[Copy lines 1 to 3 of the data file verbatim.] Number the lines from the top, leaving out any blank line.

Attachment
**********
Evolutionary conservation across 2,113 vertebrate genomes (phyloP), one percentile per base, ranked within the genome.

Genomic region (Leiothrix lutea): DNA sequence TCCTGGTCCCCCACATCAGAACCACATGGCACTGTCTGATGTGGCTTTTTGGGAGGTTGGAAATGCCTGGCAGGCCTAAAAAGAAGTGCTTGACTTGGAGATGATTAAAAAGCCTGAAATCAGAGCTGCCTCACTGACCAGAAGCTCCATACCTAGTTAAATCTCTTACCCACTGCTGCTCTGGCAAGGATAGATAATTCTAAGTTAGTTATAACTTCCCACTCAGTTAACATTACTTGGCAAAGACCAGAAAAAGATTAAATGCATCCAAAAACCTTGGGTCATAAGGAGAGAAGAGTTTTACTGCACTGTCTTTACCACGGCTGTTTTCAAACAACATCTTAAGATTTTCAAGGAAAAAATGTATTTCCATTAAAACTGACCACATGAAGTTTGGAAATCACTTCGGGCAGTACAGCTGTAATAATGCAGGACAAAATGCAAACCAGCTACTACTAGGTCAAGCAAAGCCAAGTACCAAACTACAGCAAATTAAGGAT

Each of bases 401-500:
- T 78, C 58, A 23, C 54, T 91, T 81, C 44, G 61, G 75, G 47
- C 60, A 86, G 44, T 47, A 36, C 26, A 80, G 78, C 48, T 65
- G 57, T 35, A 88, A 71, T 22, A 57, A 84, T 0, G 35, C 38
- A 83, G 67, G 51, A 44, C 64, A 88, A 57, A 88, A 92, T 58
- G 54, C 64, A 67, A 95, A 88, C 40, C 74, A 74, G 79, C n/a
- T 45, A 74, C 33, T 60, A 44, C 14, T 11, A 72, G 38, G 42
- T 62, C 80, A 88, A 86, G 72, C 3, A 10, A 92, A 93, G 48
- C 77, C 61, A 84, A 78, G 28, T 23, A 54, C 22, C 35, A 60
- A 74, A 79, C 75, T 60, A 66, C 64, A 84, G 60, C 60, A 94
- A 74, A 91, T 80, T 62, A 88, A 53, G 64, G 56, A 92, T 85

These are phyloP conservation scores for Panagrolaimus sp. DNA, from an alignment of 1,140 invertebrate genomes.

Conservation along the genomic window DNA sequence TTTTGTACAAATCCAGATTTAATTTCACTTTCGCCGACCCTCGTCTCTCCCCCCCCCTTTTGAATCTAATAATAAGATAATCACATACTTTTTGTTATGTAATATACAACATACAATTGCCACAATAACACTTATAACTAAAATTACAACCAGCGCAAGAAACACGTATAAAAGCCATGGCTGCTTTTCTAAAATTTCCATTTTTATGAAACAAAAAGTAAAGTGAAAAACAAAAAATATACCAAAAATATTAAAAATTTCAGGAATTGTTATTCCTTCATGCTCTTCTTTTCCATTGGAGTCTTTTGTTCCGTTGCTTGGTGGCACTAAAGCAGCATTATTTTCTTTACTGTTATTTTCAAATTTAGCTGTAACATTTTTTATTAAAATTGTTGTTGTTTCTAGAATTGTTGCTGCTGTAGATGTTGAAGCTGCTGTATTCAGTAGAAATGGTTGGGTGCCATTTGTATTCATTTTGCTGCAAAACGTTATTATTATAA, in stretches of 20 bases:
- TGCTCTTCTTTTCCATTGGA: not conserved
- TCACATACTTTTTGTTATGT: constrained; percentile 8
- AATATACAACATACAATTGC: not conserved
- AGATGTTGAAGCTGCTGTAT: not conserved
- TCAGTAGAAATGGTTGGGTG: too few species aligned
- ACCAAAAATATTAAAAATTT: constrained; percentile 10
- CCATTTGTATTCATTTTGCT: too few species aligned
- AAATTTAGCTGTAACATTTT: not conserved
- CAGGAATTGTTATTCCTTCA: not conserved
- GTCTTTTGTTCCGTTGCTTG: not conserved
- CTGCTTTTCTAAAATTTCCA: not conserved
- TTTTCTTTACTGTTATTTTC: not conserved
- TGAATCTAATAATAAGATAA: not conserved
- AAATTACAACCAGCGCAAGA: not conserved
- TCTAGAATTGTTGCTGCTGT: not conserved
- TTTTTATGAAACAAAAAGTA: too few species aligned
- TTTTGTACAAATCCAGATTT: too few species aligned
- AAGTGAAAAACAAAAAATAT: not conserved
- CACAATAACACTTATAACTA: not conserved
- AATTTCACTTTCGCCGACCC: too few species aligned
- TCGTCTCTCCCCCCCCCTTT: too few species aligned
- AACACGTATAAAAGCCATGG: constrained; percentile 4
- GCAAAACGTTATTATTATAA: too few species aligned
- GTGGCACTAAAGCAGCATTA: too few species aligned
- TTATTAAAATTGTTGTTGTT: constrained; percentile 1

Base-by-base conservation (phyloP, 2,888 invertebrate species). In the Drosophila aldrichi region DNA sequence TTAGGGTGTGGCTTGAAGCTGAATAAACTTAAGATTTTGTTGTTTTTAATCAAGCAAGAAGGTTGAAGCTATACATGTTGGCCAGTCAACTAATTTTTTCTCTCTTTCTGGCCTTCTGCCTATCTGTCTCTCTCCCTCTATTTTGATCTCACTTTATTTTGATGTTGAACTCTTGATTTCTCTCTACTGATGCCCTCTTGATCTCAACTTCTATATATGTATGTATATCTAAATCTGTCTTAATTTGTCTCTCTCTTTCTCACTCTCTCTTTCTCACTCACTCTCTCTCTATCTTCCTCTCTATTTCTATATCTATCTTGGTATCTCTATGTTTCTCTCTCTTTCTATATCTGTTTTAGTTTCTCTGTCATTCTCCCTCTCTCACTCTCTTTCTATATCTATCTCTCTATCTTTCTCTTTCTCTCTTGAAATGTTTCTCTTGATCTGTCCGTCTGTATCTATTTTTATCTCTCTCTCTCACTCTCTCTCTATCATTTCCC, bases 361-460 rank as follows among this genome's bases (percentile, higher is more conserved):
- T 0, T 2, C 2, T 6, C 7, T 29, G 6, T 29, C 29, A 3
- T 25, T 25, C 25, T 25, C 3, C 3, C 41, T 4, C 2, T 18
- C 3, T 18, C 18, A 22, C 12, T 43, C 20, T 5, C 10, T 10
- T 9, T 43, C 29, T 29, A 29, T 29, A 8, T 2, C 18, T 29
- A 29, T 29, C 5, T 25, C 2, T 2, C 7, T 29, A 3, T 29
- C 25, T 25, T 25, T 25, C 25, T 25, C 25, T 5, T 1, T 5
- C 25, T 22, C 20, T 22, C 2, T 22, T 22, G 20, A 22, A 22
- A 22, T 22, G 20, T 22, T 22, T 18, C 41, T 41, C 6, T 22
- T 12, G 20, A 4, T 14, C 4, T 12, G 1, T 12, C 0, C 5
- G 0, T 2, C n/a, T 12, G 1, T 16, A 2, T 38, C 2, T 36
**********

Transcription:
Evolutionary conservation across 2,113 vertebrate genomes (phyloP), one percentile per base, ranked within the genome.

Genomic region (Leiothrix lutea): DNA sequence TCCTGGTCCCCCACATCAGAACCACATGGCACTGTCTGATGTGGCTTTTTGGGAGGTTGGAAATGCCTGGCAGGCCTAAAAAGAAGTGCTTGACTTGGAGATGATTAAAAAGCCTGAAATCAGAGCTGCCTCACTGACCAGAAGCTCCATACCTAGTTAAATCTCTTACCCACTGCTGCTCTGGCAAGGATAGATAATTCTAAGTTAGTTATAACTTCCCACTCAGTTAACATTACTTGGCAAAGACCAGAAAAAGATTAAATGCATCCAAAAACCTTGGGTCATAAGGAGAGAAGAGTTTTACTGCACTGTCTTTACCACGGCTGTTTTCAAACAACATCTTAAGATTTTCAAGGAAAAAATGTATTTCCATTAAAACTGACCACATGAAGTTTGGAAATCACTTCGGGCAGTACAGCTGTAATAATGCAGGACAAAATGCAAACCAGCTACTACTAGGTCAAGCAAAGCCAAGTACCAAACTACAGCAAATTAAGGAT

Each of bases 401-500: